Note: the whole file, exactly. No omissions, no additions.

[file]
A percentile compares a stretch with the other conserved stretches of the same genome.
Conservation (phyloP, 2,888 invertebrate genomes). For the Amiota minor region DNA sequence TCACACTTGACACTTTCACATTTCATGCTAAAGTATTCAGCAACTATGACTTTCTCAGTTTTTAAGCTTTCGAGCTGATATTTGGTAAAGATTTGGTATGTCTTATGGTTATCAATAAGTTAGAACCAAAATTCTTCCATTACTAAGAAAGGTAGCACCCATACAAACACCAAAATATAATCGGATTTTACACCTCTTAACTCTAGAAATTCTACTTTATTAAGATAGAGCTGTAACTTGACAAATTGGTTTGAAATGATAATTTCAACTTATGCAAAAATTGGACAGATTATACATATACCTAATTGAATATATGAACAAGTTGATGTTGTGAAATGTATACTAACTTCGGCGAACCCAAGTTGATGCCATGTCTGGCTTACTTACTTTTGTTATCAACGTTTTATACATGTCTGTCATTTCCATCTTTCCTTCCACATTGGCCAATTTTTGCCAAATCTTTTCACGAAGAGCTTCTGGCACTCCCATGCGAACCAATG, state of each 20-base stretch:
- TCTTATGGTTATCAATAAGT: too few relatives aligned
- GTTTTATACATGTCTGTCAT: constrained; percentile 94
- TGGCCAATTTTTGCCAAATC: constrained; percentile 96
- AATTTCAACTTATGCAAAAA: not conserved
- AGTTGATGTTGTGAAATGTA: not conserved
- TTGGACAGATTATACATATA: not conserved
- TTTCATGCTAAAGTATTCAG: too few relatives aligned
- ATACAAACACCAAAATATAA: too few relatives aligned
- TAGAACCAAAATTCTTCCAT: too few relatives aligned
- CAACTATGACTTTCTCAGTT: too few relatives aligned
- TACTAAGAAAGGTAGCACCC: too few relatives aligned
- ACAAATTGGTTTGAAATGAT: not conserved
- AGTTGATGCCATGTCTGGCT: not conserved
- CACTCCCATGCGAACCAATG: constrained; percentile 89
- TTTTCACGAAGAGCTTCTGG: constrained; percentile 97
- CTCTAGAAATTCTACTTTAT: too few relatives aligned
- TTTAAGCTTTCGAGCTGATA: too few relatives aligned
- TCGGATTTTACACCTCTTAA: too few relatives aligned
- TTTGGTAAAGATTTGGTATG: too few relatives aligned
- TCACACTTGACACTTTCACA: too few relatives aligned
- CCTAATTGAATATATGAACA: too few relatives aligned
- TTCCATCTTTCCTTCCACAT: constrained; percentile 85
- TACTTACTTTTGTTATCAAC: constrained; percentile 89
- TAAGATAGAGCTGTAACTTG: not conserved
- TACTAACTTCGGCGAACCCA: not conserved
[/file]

A percentile compares a stretch with the other conserved stretches of the same genome.
Conservation (phyloP, 2,888 invertebrate genomes). For the Amiota minor region DNA sequence TCACACTTGACACTTTCACATTTCATGCTAAAGTATTCAGCAACTATGACTTTCTCAGTTTTTAAGCTTTCGAGCTGATATTTGGTAAAGATTTGGTATGTCTTATGGTTATCAATAAGTTAGAACCAAAATTCTTCCATTACTAAGAAAGGTAGCACCCATACAAACACCAAAATATAATCGGATTTTACACCTCTTAACTCTAGAAATTCTACTTTATTAAGATAGAGCTGTAACTTGACAAATTGGTTTGAAATGATAATTTCAACTTATGCAAAAATTGGACAGATTATACATATACCTAATTGAATATATGAACAAGTTGATGTTGTGAAATGTATACTAACTTCGGCGAACCCAAGTTGATGCCATGTCTGGCTTACTTACTTTTGTTATCAACGTTTTATACATGTCTGTCATTTCCATCTTTCCTTCCACATTGGCCAATTTTTGCCAAATCTTTTCACGAAGAGCTTCTGGCACTCCCATGCGAACCAATG, state of each 20-base stretch:
- TCTTATGGTTATCAATAAGT: too few relatives aligned
- GTTTTATACATGTCTGTCAT: constrained; percentile 94
- TGGCCAATTTTTGCCAAATC: constrained; percentile 96
- AATTTCAACTTATGCAAAAA: not conserved
- AGTTGATGTTGTGAAATGTA: not conserved
- TTGGACAGATTATACATATA: not conserved
- TTTCATGCTAAAGTATTCAG: too few relatives aligned
- ATACAAACACCAAAATATAA: too few relatives aligned
- TAGAACCAAAATTCTTCCAT: too few relatives aligned
- CAACTATGACTTTCTCAGTT: too few relatives aligned
- TACTAAGAAAGGTAGCACCC: too few relatives aligned
- ACAAATTGGTTTGAAATGAT: not conserved
- AGTTGATGCCATGTCTGGCT: not conserved
- CACTCCCATGCGAACCAATG: constrained; percentile 89
- TTTTCACGAAGAGCTTCTGG: constrained; percentile 97
- CTCTAGAAATTCTACTTTAT: too few relatives aligned
- TTTAAGCTTTCGAGCTGATA: too few relatives aligned
- TCGGATTTTACACCTCTTAA: too few relatives aligned
- TTTGGTAAAGATTTGGTATG: too few relatives aligned
- TCACACTTGACACTTTCACA: too few relatives aligned
- CCTAATTGAATATATGAACA: too few relatives aligned
- TTCCATCTTTCCTTCCACAT: constrained; percentile 85
- TACTTACTTTTGTTATCAAC: constrained; percentile 89
- TAAGATAGAGCTGTAACTTG: not conserved
- TACTAACTTCGGCGAACCCA: not conserved